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US condensate exports highlight oil market weakness

Oil markets
By Paul Hodges on 03-Jul-2014

Brent Jun14Slowly but surely the myths over supposed supply shortages in the crude oil market are being exposed.  As leading US investment magazine Barron’s wrote this week:

In May, U.S. production hit its highest monthly average level since 1988 and is projected to keep rising. Domestic supplies have piled up in storage, especially on the Gulf Coast, and market watchers think supplies could get perilously high this fall when refineries traditionally shut down units for seasonal maintenance…. 

“A pipeline linking Cushing to Gulf Coast refineries has relieved a glut of oil at the hub, shrinking stockpiles there to the lowest level in six years, but analysts say supplies could start building again this fall. New pipelines bringing oil from Canada and the Northern U.S. to Cushing are expected to open in late summer or early fall.”

Supplies “perilously high”.  “A glut of oil”.  This is the reality after 3 years of record high annual oil prices.

It is also the background to last week’s decision by the US Administration to approve condensate exports.  In turn, this is a likely game-changer for global oil markets and long-suffering petchem producers.  They probably mark the first step in a return to a more normal relationship between oil and gas prices:

  • Oil has 6x the energy content of natural gas, and its logistics are more flexible
  • So it has normally sold for around 9 times natural gas levels, as the chart shows
  • Currently it sells at a massive premium to this of around 25 times gas prices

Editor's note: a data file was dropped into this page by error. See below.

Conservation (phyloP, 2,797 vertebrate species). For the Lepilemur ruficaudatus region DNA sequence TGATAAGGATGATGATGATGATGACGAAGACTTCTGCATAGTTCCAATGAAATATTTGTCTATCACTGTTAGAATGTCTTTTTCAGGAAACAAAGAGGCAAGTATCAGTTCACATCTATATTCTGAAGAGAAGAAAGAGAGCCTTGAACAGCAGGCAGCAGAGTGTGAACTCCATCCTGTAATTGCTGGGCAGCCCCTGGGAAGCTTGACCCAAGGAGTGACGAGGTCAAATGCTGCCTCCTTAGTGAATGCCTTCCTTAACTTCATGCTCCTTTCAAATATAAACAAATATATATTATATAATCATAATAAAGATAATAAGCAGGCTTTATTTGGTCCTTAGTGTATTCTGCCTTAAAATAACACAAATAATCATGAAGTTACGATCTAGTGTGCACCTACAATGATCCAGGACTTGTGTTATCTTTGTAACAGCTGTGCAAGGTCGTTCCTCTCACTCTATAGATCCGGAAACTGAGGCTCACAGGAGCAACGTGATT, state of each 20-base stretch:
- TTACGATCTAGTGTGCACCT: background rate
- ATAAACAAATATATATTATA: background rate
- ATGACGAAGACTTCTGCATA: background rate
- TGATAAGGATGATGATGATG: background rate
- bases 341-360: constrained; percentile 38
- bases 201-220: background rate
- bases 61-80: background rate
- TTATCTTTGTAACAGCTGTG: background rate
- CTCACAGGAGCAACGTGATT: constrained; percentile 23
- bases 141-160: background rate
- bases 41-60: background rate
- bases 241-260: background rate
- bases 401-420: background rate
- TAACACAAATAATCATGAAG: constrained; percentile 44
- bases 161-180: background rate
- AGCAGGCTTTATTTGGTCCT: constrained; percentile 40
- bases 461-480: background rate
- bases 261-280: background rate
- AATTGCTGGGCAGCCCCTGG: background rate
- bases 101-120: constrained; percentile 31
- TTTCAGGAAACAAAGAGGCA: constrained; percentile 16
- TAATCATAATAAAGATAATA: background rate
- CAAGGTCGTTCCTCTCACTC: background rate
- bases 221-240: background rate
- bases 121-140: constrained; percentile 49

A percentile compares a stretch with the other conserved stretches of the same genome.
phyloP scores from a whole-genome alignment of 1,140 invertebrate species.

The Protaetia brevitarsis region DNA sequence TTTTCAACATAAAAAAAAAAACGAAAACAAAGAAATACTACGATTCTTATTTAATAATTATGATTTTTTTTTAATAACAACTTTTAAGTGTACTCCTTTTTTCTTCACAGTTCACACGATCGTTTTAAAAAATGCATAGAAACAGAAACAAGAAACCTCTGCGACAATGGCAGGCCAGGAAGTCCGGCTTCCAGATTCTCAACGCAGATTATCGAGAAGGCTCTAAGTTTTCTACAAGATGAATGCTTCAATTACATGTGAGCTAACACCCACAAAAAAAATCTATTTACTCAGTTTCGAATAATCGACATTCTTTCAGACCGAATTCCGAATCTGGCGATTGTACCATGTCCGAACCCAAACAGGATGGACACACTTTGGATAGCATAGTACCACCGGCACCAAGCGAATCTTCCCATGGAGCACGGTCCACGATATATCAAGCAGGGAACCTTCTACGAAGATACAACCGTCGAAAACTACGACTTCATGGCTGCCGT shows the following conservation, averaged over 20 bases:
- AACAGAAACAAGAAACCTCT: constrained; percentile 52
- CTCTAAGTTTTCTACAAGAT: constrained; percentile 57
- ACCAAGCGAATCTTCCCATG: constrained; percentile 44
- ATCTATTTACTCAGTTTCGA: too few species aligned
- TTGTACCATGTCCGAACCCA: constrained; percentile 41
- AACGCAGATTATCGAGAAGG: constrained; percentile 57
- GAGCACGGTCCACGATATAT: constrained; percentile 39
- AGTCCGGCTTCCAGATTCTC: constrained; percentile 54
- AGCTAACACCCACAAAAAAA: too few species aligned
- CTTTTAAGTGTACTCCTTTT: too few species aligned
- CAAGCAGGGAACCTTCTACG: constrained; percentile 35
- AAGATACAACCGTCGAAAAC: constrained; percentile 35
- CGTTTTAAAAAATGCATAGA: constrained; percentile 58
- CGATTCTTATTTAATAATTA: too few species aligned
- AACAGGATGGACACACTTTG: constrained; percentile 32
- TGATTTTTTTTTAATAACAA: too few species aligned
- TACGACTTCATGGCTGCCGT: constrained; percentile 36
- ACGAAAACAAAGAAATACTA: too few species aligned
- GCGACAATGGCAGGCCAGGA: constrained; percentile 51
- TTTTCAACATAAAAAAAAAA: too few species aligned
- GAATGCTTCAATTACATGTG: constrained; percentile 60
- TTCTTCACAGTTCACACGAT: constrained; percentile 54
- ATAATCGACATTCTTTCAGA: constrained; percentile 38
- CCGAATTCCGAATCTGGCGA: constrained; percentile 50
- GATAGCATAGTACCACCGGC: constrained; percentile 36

• This is only due to the influence of pension funds and hedge funds, who bid up prices in response to the Fed’s money-printing, as they raced to find a ‘store of value’

But there has never been any reason for this premium in terms of supply/demand balances.  Quite the opposite, in fact.  Not only have there been no supply disruptions in the past 5 years to justify the premium.  But supply has grown to such an extent in the US that it is close to running out of storage.

Thus we may well be getting close to the end-game of this particular story.

2 events suggest that the world may be about to return to a more normal relationship between oil and gas.  The first is that oil trading has slowed almost to a stop:

  • Oil traders have made desperate efforts to push up oil prices in response to the terrible events in Iraq
  • They have been in danger of losing their bonuses, as volatility has almost disappeared
  • Early in June, a whole week passed with just a 30c/bbl range in daily closing prices
  • But now their push to the upside appears to have failed, as Iraq’s exports are clearly not reduced by the fighting
  • As a result, we can expect their next push to be downwards, to pressure prices as summer driving season ends

The second event is the US decision to allow exports of condensate (a light form of naphtha) in order to keep supplies under control:

The key issue is that US demand is not recovering, as the blog has noted with shale gas developments.  So the US administration had to allow condensate exports to take place, as there will soon be nowhere to store all the new oil production.  As Reuters noted at the weekend:

The U.S. oil boom has created a glut of light oil and condensate that Gulf Coast refineries, largely built to run heavy crudes, have been unable to fully absorb.”

The world “glut” is important.  US propane is already heading in increasing quantities to China and elsewhere to boost propylene production.  Now large quantities of US condensate will be also heading into export markets.  This is very good news for those European and Asian crackers that have been under pressure from low-cost US ethane.  They will soon have US condensate suppliers lining up to supply them with cheaper product.

In turn, this will likely prove the first step towards returning oil prices to their normal relationship to natural gas.  Unless geo-political events intervene, today’s weakening demand growth combined with growing energy surpluses in the US and elsewhere can lead to only one possible outcome.